Photo: Jim Franco
"My mom made me work in the garden, she taught me how to cook, and she built relationships with neighbors, policemen, firemen—the whole community," Michel Nischan says. "She used food as a metaphor for so many things in life. When I looked at my career, after being a chef for 20 years and cooking for other people till midnight, it hit me that I hadn't done anything for my children—other than love them and provide for them—that would influence their lives the way my mom did mine. I saw the garden as a chance to be involved with them, to deal with successes and failures, and then to come together in the kitchen to prepare the food."
As you might expect, watermelon, arugula, and toasted-almond salad tastes better when you've had a hand in producing the watermelon and arugula. Similarly, basil chicken with grilled kale and heirloom tomatoes gives an extra kick when it's made with genuine family heirlooms. The surreal part is that the Nischans' five kids actually buy into all this. Although pruning 11 kinds of lettuce isn't their 19-year-old daughter's idea of fun, and their 15-year-old son would rather skateboard than mound radishes, Nischan's fear that his children would see the garden as a "green hell" seems unfounded.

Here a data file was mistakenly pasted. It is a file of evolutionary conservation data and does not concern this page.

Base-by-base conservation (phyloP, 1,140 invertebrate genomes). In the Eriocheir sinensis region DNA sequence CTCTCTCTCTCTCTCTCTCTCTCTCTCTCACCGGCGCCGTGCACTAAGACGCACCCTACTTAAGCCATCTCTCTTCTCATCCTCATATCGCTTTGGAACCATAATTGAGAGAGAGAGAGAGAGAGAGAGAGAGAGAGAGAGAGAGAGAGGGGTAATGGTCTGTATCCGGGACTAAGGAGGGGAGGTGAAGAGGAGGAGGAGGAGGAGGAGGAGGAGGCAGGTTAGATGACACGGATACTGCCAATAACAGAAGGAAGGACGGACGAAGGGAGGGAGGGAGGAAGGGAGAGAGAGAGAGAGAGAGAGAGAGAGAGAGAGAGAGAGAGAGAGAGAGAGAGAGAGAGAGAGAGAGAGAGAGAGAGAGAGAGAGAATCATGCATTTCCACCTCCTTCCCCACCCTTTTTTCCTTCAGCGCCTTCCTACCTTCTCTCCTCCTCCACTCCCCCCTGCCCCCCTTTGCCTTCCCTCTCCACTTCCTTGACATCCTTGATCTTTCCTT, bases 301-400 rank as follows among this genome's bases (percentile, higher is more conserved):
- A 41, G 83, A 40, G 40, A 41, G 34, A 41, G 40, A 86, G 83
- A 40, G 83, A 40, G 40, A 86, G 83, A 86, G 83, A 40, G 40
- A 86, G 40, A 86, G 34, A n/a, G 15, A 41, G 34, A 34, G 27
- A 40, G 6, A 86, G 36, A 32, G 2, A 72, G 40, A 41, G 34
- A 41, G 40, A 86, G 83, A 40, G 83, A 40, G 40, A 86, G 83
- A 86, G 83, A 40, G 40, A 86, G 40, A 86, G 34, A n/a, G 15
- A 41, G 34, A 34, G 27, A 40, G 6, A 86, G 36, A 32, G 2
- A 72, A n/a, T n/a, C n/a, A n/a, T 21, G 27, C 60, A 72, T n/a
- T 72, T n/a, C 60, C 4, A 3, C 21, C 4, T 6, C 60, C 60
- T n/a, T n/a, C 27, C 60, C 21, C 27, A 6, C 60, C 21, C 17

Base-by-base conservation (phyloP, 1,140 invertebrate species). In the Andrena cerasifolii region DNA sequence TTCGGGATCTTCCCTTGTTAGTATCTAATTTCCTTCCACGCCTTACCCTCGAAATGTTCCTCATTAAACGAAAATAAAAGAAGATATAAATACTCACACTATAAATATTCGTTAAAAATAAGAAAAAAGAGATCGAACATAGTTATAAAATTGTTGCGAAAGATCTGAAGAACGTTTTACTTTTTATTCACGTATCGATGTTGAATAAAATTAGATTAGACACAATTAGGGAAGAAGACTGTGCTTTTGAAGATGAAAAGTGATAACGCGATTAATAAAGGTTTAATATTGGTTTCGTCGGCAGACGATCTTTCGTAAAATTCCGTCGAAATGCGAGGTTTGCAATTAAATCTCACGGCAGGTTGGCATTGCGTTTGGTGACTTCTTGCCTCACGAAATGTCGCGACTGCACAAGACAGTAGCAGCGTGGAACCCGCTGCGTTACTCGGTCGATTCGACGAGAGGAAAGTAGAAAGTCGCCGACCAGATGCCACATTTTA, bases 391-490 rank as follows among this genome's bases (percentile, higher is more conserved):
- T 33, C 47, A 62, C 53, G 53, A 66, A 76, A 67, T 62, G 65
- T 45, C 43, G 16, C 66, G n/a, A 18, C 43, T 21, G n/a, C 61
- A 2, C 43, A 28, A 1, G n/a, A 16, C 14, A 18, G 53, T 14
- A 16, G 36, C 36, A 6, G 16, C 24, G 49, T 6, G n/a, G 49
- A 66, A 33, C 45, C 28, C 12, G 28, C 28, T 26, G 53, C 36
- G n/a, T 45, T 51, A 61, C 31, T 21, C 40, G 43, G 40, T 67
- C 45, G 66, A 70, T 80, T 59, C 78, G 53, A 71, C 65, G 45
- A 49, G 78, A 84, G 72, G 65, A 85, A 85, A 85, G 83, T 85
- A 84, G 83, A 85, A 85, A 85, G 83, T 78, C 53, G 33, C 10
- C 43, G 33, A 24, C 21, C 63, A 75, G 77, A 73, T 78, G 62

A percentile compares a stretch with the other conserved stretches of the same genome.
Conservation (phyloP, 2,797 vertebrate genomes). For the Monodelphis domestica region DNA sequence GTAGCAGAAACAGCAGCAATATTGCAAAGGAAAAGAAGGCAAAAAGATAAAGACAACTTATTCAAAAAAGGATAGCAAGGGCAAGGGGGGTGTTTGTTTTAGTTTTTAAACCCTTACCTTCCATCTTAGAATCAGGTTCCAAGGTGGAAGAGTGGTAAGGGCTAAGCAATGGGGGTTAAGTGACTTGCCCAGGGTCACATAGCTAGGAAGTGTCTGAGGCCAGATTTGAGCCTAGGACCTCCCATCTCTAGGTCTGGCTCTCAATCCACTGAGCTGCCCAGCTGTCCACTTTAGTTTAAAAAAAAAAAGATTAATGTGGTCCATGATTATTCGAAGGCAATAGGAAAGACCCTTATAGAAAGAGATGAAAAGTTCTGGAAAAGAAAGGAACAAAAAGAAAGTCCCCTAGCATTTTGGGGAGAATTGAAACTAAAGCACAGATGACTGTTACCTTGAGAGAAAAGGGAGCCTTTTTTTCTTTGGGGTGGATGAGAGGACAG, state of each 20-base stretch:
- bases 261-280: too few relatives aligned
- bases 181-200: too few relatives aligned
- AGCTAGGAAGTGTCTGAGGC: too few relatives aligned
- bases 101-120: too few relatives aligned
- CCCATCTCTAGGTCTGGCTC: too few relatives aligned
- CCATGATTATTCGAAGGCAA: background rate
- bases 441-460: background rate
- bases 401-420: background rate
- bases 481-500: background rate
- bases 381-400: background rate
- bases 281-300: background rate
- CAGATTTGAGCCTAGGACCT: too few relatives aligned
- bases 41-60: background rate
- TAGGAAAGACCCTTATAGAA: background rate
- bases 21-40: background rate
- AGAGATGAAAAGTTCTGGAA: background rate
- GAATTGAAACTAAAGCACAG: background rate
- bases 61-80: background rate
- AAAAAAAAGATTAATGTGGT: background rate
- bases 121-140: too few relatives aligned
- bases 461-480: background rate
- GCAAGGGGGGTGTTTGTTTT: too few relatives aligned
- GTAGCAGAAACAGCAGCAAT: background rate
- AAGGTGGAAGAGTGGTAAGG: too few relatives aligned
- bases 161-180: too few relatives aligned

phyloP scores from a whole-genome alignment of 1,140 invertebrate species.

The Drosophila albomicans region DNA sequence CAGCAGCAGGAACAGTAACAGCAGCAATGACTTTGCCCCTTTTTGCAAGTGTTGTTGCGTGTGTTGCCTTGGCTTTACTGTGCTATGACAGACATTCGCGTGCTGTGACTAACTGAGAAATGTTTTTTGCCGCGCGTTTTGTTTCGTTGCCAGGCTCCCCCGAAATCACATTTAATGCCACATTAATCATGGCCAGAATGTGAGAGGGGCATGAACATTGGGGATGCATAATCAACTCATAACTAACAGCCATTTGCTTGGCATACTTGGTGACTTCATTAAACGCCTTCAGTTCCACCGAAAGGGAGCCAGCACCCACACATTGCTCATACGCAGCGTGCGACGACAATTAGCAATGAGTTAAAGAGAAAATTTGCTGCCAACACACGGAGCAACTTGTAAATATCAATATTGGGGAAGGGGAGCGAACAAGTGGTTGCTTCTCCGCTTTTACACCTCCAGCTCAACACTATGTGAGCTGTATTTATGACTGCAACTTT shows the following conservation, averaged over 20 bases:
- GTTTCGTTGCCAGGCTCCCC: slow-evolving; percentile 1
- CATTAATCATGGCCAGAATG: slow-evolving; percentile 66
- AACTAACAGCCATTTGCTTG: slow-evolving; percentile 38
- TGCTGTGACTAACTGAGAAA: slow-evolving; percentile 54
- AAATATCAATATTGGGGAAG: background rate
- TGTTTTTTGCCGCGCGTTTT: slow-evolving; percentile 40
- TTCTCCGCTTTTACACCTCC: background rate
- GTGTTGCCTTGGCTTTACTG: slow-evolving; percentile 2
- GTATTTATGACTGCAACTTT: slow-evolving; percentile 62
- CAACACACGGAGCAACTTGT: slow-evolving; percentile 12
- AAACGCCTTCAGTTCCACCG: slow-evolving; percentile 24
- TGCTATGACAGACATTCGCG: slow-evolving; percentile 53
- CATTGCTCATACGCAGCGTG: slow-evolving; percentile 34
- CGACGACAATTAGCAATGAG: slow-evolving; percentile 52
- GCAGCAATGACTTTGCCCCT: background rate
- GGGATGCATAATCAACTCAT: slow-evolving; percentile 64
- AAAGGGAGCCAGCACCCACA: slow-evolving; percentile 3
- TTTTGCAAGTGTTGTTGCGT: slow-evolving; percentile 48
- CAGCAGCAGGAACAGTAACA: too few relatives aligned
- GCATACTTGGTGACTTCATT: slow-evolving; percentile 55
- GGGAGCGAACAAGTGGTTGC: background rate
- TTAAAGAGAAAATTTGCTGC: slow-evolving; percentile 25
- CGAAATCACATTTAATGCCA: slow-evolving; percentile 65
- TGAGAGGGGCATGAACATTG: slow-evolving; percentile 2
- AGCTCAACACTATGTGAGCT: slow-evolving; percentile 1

On a recent afternoon while getting his hands dirty near some lettuce, Nischan encountered a creeping invader. "If this caterpillar were a problem with my cell phone, I'd probably be cussing under my breath right now," he said. "But when I run into imperfections here, I open my mind and ask, "What strategy can I use to get the brun d'hiver lettuce to work out?" With a cell, you're dealing with someone else's design and technology. When you spend hours turning soil, let it sit over the winter, rework it, plant the seeds, and watch the seeds grow, it sets you up for a whole different way of thinking." Nothing like a bug to bring a person back down to earth.
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